Ask your doctor how many surgeries he has performed open? Get a real number not around 100. Around 100 in a lifetime? A year?

    The recovery is intense and this is from an outsider looking in and watching my husband try to recover.

    I hope you have a fast recovery and have no complications. Do all the research you can before going under the knife. Ask all the questions. Has the doctor ever had a phrenic nerve injury? Brachial plexus injury is more common but should NOT be the norm. Be an educated patient and demand full accurate answers.  

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    • Posted

      WOW! I've never heard of laparoscopic surgery for this... and I'm GLAD! Thanks for sharing. I may need to get my other side done and I fear my surgeon is close to retirement.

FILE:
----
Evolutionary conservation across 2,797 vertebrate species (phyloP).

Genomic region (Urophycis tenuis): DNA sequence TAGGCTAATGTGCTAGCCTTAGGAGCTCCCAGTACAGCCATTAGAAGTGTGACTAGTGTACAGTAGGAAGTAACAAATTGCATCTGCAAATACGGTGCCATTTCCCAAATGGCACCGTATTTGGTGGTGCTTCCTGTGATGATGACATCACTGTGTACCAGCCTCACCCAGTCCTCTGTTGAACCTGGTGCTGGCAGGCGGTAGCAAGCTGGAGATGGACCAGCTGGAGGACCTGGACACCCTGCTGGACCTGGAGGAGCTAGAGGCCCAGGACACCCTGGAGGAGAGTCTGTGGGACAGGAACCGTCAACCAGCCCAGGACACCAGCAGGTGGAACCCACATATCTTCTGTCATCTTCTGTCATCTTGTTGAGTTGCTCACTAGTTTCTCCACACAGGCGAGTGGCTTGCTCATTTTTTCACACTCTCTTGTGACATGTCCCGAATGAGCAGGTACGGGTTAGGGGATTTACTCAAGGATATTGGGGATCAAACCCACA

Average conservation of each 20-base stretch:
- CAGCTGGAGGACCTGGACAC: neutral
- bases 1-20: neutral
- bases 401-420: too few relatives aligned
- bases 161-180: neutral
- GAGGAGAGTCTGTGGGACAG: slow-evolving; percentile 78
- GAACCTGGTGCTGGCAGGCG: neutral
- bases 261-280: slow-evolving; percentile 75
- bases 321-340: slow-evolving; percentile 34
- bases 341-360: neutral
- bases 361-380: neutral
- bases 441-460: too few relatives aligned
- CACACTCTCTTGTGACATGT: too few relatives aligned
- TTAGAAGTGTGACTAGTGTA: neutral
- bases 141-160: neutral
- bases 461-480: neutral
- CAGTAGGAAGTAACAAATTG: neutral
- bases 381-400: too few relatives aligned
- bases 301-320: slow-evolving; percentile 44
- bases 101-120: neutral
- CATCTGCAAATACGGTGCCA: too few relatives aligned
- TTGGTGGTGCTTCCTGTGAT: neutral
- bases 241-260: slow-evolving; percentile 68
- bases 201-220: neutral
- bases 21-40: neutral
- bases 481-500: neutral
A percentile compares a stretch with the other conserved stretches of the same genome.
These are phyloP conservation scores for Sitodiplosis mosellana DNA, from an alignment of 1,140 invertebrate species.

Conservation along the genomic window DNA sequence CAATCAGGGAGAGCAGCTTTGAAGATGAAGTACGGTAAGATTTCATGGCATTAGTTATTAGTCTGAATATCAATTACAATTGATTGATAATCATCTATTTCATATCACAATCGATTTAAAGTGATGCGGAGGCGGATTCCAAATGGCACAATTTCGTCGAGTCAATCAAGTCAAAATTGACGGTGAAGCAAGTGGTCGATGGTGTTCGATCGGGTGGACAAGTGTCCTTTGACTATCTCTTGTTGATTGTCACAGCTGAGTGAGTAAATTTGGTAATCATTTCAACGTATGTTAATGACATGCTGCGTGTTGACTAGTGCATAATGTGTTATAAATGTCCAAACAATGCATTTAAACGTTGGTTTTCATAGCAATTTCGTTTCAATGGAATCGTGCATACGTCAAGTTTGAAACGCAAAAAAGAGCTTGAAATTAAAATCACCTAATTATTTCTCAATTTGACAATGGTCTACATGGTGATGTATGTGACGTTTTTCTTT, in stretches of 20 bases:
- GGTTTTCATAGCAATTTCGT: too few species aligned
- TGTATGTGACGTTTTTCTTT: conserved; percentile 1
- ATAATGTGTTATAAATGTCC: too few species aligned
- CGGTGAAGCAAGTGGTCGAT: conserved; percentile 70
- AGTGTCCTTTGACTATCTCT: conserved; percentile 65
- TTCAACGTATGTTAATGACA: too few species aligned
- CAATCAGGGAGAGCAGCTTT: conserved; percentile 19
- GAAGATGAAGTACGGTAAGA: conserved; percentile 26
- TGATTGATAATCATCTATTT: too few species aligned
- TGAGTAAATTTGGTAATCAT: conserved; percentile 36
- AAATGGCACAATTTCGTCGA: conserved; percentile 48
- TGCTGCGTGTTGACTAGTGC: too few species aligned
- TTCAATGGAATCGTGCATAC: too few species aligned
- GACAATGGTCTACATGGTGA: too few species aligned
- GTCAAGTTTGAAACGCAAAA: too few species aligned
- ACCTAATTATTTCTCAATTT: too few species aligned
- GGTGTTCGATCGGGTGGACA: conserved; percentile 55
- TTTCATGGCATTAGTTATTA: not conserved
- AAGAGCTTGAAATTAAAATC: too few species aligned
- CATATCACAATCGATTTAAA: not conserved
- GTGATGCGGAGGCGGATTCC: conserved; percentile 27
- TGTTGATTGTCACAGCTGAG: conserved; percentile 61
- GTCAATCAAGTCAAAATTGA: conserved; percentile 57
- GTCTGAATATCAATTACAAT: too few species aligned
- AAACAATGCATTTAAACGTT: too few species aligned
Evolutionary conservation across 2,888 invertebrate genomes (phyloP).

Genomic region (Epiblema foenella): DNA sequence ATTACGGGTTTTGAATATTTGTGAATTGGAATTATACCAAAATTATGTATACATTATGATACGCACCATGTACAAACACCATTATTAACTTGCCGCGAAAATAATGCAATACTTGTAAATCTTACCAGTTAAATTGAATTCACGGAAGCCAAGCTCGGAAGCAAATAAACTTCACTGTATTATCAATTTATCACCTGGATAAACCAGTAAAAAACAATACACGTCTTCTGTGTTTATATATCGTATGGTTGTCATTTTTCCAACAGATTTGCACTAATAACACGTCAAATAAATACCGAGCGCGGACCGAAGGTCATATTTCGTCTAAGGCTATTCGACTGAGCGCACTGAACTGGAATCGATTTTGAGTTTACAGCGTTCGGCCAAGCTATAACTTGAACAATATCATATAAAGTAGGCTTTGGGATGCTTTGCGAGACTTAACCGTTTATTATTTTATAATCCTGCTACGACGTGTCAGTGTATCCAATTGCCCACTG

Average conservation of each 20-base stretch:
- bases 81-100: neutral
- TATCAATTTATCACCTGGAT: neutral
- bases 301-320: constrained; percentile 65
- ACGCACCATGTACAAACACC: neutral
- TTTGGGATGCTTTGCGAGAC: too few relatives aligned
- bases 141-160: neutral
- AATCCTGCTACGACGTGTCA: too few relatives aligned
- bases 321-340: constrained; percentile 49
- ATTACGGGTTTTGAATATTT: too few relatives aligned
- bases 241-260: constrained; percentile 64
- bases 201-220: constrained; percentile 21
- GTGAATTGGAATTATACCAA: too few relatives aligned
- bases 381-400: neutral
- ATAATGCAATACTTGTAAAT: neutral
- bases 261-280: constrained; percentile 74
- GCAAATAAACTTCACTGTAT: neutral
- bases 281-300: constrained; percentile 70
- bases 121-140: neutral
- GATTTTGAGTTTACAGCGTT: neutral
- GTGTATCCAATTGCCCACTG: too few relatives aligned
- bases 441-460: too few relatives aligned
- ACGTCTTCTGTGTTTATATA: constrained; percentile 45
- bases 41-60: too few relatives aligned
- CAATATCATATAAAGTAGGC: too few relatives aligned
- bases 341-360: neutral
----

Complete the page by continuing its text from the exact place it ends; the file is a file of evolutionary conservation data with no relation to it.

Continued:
I'm TRULY sorry for what you and your husband has been through, and continues to go through. These thing effect family and loved ones as much as it does the patient (I believe) sometimes even more! Thank you for being THAT person by his side. We ALL need someone like you to make it through. I also have psoriatic arthritis so God only knows I've put my family/friends through the wringer!

      All the BEST to you and him!!! I hope things get better!